Unlike their low-key cousins, sugarcane borers are workaholics. Once they start, they’re a lot harder to stop. That’s partially because sugarcane borers reproduce much faster than raspberry, rednecked, or bronze cane borers.
Sugarcane borers live only in the extreme southern areas in the US. Producing up to 5 generations annually, sugarcane borers work (and grow) quickly. The larvae bore into the canes of corn and sugarcane, devouring as they go.
Adult sugarcane borers are moths, not beetles. They’re active at night, so you’re less likely to notice adults around your plants and go looking for larvae.
While sugarcane larvae can cause considerably more damage than many other varieties of borers, they respond well to similar extermination practices. Cut and burn stalks at the base of the plant and clear sugarcane and corn debris from the fields at the end of the season to break the lifecycle of these pests.
Signs of A Cane Borer Infestation
When you’re looking for a cane borer infestation, the signs can vary depending on the variety of cane plant and attacking insect. It’s important to look for a collection of small signs if you don’t see the obvious girdled or swollen canes.
In berry canes, the clearest signs are wilting tips, swollen canes, galls, and girdles of bored holes above and below the deposited eggs. In roses, hydrangeas, peonies, and other flowers, it’s often more common to notice frass, stunted growth, and wilted leaves.
Take all the signs together to determine whether or not you’re dealing with a cane borer infestation. Look for a small amount of sawdust-like material on leaves or around the base of the plant. You should also examine the leaves. If they’re turning yellow, drying out, or wilting, that’s another sign of infestation.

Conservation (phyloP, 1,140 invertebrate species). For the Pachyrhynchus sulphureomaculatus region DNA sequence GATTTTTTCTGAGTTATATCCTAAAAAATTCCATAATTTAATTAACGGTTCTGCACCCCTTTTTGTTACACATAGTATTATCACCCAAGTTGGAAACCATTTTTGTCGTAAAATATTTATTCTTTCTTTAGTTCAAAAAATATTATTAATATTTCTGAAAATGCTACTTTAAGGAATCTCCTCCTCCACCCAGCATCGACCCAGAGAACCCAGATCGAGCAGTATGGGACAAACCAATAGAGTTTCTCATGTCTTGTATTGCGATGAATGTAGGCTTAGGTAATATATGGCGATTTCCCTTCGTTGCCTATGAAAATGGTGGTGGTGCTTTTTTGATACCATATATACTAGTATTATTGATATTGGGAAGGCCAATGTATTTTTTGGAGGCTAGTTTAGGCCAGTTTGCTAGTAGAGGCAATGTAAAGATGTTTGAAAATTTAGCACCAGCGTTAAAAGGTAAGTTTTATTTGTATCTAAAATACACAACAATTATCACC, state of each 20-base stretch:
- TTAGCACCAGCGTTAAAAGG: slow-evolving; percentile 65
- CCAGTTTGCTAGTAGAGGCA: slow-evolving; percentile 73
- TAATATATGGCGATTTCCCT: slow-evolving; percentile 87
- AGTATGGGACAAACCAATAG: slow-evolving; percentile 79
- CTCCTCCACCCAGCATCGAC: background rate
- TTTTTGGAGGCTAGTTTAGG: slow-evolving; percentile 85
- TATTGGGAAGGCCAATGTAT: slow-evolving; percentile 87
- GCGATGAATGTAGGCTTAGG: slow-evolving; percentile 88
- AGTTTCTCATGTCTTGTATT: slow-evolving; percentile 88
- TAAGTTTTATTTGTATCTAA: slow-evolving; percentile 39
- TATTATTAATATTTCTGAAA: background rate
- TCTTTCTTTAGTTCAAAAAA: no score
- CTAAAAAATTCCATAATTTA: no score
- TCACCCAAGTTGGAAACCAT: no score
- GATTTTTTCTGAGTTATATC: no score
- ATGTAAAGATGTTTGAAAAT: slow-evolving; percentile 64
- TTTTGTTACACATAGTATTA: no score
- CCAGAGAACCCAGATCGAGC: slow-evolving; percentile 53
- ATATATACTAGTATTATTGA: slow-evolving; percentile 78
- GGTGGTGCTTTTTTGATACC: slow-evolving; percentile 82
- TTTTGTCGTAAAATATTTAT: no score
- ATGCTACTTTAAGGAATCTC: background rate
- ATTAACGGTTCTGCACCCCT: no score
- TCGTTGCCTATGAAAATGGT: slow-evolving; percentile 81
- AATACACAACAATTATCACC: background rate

The overall plant may look stunted, with wilted leaves all around it, which is a sign that sap is being sucked out of some primary cane. Strong infestations may leave your berry canes unable to produce berries at all.
Fighting Infestation Without Cutting Canes
While cutting back infested canes is the best way to fight an infestation of cane borers, it’s not always the ideal choice for your plants. In situations where cane borers have infested roses, hydrangeas, or lilacs it’s often better to try a less drastic means of extraction before pruning the plant.
Do Insecticides Work?
Unfortunately, insecticides aren’t the best option for cane borers. Most borers have such a long life cycle – most of which is spent safely tucked away inside the cane of your plant. In this case, insecticides will only kill the harmless adults and give you the illusion of having solved the problem.
If the infestation is minimal – limited to one or two small areas on the plant – it might be the best option to carefully prune away those infested canes. This can be devastating if you’re rose bush has been in the family for years, but it’s still the best and most reliable way to stop the damage. Don’t worry, new canes will grow.
In cases where you absolutely can’t cut away every infested cane, it’s time to try individual extraction. Using a wire, insert it through the hole the larva bored into the cane and draw out the pests one by one. Or use light traps specifically designed for insect removal to drive them out of your canes.
Once you’re done probing to extract the borers, remove the wire and seal up the openings. It’s best to use a gentle, white glue like Elmer’s multi-purpose glue. Seal the opening with the glue and then sprinkle a bit of dirt over the glue while it’s still wet. This process will keep other insects from taking up where the borers left off.
Introducing Beneficial Insects
Another way to fight off entrenched infestations is by introducing beneficial insects. Nematodes are small, wormlike creatures that can kill hundreds of damaging insects in days. Since nematodes aren’t boring insects themselves, however, you will have to inject them into the canes manually. You can buy nematodes at your local garden store and use a syringe without the needle to inject them into the cane.